St. Luke's Hospital
Main Number: 314-434-1500 Emergency Dept: 314-205-6990 Patient Billing: 888-924-9200
Find a Physician Payment Options Locations & Directions
Follow us on: facebook twitter Mobile Email Page Email Page Print Page Print Page Increase Font Size Decrease Font Size Font Size
America's 50 Best Hospitals
Meet the Doctor
Spirit of Women
Community Health Needs Assessment
Home > Health Information

Multimedia Encyclopedia

    Print-Friendly
    Bookmarks

    Salivary duct stones

    Sialolithiasis

    Salivary duct stones are deposits of minerals the ducts that drain the salivary glands. Salivary duct stones are a type of salivary gland disorder.

    Causes

    Saliva (spit) is produced by the salivary glands in the mouth. The chemicals in saliva can form a hard crystal that can block the salivary ducts.

    When saliva cannot exit a blocked duct, it backs up into the gland. This may cause pain and swelling of the gland.

    There are three pairs of major salivary glands.

    • Parotid glands. These are the two largest glands. One is located in each cheek over the jaw in front of the ears. Inflammation of one or more of these glands is called parotitis, or parotiditis.
    • Submandibular glands. These two glands located at the back of the mouth on both sides of the jaw.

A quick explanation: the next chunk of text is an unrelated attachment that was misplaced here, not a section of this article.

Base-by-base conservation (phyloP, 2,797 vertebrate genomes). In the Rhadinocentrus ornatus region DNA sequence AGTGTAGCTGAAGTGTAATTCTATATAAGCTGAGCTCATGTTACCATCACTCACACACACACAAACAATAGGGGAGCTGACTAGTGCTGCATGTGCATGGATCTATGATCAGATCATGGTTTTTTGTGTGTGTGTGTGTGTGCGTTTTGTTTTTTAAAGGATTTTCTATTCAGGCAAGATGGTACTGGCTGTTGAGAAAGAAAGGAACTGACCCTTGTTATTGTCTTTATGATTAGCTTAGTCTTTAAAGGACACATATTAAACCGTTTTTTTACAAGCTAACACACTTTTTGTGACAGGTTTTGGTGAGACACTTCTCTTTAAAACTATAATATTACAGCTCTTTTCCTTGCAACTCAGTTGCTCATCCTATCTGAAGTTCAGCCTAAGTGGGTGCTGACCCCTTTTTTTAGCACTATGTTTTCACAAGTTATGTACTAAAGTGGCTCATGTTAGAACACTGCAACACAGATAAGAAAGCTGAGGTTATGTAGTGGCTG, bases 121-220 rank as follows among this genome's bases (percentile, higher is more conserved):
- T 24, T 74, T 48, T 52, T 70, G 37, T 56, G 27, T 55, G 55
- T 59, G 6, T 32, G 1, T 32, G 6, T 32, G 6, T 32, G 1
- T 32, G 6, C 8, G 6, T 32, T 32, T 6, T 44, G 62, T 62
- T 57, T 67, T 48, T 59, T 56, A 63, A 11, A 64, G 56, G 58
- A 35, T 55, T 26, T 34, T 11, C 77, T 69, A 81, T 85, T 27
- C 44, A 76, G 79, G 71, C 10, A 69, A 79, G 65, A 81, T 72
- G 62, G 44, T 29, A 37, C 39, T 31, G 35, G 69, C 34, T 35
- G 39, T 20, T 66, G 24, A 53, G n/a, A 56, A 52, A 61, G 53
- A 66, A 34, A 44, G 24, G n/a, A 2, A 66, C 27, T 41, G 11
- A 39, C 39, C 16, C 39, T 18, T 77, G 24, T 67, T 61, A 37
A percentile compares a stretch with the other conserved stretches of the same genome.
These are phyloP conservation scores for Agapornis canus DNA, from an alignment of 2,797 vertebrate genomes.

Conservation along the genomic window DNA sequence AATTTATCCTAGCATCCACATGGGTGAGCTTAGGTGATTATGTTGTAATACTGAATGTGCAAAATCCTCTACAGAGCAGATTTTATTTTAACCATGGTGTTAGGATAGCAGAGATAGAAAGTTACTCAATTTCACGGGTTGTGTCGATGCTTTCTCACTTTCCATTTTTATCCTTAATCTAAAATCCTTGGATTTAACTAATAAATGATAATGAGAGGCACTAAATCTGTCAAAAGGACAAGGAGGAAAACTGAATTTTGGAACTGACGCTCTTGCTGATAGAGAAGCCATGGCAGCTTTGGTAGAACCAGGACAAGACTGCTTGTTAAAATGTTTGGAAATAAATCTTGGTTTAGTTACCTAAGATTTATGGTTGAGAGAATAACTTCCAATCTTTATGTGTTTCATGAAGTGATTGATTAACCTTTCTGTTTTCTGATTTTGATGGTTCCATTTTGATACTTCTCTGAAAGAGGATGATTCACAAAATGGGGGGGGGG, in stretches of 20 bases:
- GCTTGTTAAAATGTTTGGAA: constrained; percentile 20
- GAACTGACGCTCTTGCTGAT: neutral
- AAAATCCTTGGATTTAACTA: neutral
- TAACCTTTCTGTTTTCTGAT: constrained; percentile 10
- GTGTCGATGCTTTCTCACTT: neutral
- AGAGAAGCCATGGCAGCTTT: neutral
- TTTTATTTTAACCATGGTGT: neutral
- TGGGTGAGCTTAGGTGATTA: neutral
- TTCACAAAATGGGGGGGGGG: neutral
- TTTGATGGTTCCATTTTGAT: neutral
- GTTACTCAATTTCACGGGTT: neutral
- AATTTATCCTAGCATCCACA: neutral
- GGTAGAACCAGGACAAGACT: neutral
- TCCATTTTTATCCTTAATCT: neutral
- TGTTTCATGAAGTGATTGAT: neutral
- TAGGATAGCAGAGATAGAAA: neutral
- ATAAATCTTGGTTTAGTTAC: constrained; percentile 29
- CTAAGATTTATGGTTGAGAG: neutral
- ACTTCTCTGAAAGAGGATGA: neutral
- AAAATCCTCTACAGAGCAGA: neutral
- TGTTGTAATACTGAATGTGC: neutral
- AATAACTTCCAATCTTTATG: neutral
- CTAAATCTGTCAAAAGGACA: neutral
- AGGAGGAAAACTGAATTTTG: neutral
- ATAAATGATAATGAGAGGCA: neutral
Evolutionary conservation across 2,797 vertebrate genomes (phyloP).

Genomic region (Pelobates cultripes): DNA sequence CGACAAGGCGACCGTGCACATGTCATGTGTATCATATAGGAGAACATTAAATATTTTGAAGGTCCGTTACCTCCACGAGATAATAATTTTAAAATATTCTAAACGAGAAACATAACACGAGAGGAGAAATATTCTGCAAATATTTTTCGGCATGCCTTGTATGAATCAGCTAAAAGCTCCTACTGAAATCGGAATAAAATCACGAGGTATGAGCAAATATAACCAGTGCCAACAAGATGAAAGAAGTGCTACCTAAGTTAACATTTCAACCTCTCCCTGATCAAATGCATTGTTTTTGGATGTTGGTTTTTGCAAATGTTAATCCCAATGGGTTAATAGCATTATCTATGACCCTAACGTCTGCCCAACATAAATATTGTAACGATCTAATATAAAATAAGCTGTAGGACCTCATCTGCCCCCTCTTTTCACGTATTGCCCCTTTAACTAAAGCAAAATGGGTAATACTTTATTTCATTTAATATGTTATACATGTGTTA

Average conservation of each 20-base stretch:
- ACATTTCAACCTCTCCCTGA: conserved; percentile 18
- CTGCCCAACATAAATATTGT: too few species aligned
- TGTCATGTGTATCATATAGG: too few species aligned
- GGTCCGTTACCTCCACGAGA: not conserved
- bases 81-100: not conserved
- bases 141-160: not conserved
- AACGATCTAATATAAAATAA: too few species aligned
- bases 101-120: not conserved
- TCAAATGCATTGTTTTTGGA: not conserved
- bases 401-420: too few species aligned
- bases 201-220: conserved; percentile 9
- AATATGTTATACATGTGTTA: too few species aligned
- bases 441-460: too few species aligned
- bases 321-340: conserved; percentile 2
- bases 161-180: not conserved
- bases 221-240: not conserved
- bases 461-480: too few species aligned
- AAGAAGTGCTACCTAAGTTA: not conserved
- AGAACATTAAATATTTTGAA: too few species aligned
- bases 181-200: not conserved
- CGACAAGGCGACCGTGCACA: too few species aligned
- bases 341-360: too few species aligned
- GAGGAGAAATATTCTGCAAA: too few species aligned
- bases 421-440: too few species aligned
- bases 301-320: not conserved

• Sublingual glands. These two glands are located are under the floor of the mouth.

    Salivary stones most often affect the submandibular glands. They can also affect the parotid glands.

    Symptoms

    • Problems opening the mouth or swallowing
    • Dry mouth
    • Pain in the face or mouth
    • Swelling of the face or neck (can be severe when eating or drinking)

    The symptoms occur most often when eating or drinking.

    Exams and Tests

    The health care provider or dentist will do an exam of your head and neck to look for one or more enlarged, tender salivary glands. The doctor may be able to feel the stone during the exam.

    Tests such as x-rays, ultrasound, MRI scan or CT scan of the face are used to confirm the diagnosis.

    Treatment

    The goal is to remove the stone.

    Steps you can take at home include:

    • Drinking lots of water
    • Using sugar-free lemon drops to increase the saliva

    Other ways to remove the stone are:

    • Massaging the gland with heat. The doctor or dentist may be able to push the stone out of the duct.
    • In some cases, you may need surgery to cut out the stone.
    • A newer treatment that uses shock waves to break the stone into small pieces is another option.
    • A new technique called Sialoendoscopy can diagnosis and treat stones in the salivary gland duct using miniature cameras and instruments
    • If stones become infected or recur often, you may need surgery to remove the salivary gland.

    Outlook (Prognosis)

    Most of the time salivary duct stones cause only pain or discomfort, and at times become infected

    When to Contact a Medical Professional

    Call your health care provider if you have symptoms of salivary duct stones.

    References

    Elluru RG. Physiology of the salivary glands. In: Cummings Cw, Flint PW, Haughey BH, et al, eds. Otolaryngology: Head & Neck Surgery. 5th ed. Philadelphia, Pa: Mosby Elseiver;2010:chap 84.